Additionally, I've ordered stretcher bars for another large painting. It seems, through a miscommunication, that I will have a unexpected frame on my hands (78 x 48", 198x121 cm). My New York gallery (Arcadia) wants me to make a vertical in this large size. You can imagine how daunting that is! In any event, the bars are coming from Upper Canada Stretchers. I have never used them, so we'll see what comes. Several students swear by them. I'll let you know what I think.


A Farm in France, 2008








 
A Glimpse of the Hudson, 1982














Here are a couple of answers.

First, from K. W., an undergraduate at SCAD, who was a scholarship student at the recent workshop we held in Savannah.
I was just wondering what would be your top 3-5 tips for en plein air and/or landscape painting in general? I am taking a landscape painting class starting this quarter, and I wanted to refresh my mind on what you talked about.

Hmmmm.... 

1. Take the time, where practical, to walk all the way around your subject. Understanding what the back of your subject looks like will help you paint the visible side better.
 
2. Remember that every extra minute you spend in working out your composition, values, and general drawing---while seeming sometimes tedious at the moment----will yield great rewards when you start in with color. There's nothing worse than painting the best tree you've ever done only to find out it would be better placed if it were two inches to the left. Do yourself a favor and get it right in the beginning.


3. Paint with transparent colors as long as you can in the beginning of the painting, bulking up the forms, establishing values, etc. You can always add opacity to these where needed, but you can't get that shimmering translucency back once you've lost it.

4. Keep walking back from your painting, constantly. Don't paint sitting down if your constitution permits. Getting a few feet away can often show you what's working and what's not.

5. After an hour or so, take a hike for ten minutes. You'll come back to your painting with eyes that are refreshed, and you'll often be able to instantly see the solution to a problem that seemed overwhelmingly thorny ten minutes before.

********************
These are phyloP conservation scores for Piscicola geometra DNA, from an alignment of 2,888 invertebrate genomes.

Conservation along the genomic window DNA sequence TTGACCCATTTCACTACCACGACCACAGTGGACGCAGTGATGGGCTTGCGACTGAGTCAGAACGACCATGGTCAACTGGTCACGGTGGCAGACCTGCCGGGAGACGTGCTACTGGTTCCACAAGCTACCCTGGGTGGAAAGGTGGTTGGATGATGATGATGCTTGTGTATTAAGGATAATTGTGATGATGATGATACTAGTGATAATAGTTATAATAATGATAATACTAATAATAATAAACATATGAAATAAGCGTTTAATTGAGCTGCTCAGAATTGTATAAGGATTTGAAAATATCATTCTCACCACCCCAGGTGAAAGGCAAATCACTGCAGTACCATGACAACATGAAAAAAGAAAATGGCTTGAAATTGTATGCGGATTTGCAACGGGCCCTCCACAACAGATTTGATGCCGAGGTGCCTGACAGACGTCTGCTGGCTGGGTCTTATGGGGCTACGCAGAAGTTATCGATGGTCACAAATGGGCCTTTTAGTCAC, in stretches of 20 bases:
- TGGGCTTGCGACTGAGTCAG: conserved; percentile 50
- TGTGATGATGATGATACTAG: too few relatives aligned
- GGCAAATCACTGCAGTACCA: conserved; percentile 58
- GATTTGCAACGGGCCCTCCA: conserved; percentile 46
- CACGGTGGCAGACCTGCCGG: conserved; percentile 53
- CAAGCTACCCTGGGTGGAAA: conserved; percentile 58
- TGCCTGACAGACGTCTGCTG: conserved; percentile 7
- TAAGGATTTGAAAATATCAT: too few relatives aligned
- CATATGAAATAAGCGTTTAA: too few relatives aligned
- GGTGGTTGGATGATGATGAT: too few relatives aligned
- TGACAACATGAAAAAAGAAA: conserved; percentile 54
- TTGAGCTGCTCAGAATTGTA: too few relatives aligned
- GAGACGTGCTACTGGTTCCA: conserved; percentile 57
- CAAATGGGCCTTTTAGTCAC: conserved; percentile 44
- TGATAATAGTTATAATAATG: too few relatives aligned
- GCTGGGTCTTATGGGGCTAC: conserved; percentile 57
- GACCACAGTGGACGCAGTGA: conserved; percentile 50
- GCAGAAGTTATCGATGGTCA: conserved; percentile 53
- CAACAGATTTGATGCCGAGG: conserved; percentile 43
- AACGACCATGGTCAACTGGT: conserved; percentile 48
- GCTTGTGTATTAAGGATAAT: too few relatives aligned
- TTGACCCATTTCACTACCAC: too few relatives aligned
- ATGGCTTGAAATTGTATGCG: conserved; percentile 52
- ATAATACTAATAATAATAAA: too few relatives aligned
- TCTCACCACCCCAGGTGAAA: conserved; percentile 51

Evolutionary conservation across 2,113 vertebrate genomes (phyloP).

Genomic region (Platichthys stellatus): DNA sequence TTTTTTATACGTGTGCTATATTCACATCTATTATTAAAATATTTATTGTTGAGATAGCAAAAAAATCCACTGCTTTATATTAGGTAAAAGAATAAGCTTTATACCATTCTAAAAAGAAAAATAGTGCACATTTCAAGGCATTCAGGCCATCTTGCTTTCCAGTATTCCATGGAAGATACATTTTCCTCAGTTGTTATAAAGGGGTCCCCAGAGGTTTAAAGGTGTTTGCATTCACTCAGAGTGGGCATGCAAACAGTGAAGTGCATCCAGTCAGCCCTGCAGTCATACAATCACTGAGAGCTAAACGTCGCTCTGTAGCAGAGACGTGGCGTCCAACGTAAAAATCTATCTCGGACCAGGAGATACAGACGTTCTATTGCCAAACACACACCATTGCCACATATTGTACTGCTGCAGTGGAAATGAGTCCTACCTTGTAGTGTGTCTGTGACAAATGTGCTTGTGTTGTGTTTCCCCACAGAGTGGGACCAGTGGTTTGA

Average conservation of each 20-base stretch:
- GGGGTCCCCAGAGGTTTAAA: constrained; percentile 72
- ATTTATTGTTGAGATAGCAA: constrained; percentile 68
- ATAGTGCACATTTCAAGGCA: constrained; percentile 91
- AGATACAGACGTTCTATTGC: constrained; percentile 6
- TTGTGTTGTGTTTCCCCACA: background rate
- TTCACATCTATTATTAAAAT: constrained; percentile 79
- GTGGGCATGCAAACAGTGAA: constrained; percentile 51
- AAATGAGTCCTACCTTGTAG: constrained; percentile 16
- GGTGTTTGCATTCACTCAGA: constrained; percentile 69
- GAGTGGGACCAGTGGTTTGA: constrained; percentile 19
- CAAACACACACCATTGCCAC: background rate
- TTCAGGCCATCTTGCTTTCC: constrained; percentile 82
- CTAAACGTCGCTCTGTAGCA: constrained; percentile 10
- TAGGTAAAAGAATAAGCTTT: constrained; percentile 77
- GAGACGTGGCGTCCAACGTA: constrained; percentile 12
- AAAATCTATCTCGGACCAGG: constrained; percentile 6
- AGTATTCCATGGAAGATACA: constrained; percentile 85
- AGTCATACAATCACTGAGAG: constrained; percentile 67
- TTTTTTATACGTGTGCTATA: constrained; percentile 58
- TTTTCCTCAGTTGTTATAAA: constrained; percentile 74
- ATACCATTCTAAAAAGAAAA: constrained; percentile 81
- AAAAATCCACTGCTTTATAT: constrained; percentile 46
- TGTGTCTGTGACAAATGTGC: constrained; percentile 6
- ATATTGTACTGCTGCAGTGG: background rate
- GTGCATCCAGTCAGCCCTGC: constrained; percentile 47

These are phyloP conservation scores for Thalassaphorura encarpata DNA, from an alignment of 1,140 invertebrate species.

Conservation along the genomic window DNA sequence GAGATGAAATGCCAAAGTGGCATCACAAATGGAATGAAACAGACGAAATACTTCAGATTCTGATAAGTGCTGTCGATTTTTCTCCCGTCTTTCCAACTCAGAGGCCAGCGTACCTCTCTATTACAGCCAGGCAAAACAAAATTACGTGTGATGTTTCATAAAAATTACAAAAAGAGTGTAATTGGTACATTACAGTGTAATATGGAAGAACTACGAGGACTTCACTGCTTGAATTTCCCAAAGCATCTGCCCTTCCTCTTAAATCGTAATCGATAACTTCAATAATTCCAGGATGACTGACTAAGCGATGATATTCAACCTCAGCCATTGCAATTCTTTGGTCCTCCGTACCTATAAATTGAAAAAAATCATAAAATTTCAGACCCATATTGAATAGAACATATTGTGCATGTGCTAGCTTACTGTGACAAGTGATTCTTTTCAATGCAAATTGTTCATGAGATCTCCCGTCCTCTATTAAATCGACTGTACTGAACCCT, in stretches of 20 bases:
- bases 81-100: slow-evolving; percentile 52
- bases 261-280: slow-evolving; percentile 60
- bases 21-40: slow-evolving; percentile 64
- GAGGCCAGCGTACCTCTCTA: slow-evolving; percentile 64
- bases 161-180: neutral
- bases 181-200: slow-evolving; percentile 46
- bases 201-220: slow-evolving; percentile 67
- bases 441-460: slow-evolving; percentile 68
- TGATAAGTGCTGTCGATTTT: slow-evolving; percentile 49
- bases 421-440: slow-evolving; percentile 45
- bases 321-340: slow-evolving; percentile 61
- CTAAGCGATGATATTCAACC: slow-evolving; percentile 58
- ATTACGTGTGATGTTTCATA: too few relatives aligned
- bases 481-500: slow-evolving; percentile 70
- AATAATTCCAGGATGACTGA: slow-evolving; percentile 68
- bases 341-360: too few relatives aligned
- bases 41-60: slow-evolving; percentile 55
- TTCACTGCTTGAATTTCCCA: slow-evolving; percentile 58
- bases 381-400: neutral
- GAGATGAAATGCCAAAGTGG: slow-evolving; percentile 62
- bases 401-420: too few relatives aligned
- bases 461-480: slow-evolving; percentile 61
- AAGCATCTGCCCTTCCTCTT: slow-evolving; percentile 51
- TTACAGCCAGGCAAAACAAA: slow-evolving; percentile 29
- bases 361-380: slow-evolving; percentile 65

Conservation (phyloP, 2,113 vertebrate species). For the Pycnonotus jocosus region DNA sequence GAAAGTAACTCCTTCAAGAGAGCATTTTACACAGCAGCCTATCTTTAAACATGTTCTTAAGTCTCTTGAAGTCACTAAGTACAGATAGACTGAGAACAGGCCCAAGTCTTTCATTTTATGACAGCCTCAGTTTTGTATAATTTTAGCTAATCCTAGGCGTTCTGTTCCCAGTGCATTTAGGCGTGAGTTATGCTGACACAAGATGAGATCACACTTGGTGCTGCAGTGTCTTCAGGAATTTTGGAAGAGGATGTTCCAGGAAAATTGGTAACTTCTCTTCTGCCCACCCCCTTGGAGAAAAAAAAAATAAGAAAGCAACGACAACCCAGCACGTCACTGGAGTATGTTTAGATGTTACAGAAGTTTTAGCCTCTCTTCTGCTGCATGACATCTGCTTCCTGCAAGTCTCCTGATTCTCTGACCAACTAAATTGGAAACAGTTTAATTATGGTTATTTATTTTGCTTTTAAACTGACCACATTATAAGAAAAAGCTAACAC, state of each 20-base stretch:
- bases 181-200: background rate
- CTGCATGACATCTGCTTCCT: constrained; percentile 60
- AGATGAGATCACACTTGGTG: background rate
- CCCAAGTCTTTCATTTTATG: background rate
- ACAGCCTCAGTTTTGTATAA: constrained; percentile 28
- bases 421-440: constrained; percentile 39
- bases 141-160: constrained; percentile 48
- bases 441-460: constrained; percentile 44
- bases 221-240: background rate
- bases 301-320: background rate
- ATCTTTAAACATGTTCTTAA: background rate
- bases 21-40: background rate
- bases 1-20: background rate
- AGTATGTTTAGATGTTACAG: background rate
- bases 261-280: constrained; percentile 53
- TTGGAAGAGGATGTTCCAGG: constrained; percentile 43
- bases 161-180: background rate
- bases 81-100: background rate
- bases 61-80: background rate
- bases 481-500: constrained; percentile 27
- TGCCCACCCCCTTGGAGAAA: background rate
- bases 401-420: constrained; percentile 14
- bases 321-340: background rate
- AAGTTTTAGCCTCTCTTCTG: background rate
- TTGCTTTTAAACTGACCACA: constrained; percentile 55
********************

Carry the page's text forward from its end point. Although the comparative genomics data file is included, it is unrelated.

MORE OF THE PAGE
A Promise of Fair Weather, 2008
From IdF, a correspondent from Belgium:


I wonder how you re-paint, re-prepare a canvas in order to paint a new scene on the same canvas with grisaille? can you re-cover the already painted canvas with white oil color, and then re-engage yourself with turpentine for the grisailles? What about the fat on lean process?

Well, I'm no physical chemist, so I can't enter in to too much of a discussion about fat-over-lean. The best explanation I know, describing fat-over-lean, is the example of an inner tube. Paint a section of an inner tube with some white house paint. When it's dry, inflate the tube. You'll see what the issue is.
In my case, I paint so thinly that there aren't continuous, solid paint areas in my work. I don't expect any problems from fat-over-lean. But, if you paint with any sort of real thickness, it's an issue you want to be aware of.
Generally speaking, if I'm painting over a previously painted surface, I just do the grisaille without preparing the canvas. I can usually get enough of a drawing on the canvas to see where I am.
If your canvas is so dark that you need to lighten it to see anything, you ought to take another, different one. 
If, however, you're stubborn(!), you might try scumbling a veil of white over the canvas, allowing it to dry completely before you continue. But, as I said, I'm no physical chemist---so you didn't just read that.
Most of us rarely make a painting that will be in the Metropolitan Museum for centuries after our deaths. So, if it's just a painting for you alone, a chance to learn and to experiment, just go ahead. If, on the other hand, the painting is destined for the Tate, why not splurge on a new canvas?